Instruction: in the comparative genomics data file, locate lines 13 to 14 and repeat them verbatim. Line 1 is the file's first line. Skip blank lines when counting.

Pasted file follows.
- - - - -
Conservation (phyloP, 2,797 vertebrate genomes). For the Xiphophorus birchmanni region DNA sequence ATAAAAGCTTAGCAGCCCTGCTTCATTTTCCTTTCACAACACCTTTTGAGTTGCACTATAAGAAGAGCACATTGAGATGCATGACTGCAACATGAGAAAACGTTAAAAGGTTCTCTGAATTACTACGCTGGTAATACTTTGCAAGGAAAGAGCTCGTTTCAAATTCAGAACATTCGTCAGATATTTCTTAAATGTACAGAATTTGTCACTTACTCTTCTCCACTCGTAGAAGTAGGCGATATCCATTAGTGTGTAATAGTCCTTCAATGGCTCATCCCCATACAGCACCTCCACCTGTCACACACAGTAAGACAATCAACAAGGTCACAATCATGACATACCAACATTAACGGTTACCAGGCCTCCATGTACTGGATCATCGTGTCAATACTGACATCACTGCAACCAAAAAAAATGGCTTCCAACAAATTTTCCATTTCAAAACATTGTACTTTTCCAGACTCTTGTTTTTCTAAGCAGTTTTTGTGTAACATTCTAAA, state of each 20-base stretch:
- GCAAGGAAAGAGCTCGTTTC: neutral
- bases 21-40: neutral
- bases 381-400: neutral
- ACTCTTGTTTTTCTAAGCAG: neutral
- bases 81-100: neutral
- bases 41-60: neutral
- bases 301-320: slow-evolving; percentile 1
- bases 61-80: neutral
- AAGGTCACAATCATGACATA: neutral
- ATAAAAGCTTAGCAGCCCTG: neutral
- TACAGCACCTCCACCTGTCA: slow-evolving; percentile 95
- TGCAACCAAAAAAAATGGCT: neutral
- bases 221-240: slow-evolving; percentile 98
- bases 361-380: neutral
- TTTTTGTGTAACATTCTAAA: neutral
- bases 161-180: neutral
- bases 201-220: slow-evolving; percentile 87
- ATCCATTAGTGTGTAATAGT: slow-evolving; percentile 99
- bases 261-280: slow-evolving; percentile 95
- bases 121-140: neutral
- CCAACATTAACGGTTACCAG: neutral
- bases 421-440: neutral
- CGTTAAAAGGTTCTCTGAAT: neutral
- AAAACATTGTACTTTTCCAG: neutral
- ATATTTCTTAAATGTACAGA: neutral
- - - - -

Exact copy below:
- TGCAACCAAAAAAAATGGCT: neutral
- bases 221-240: slow-evolving; percentile 98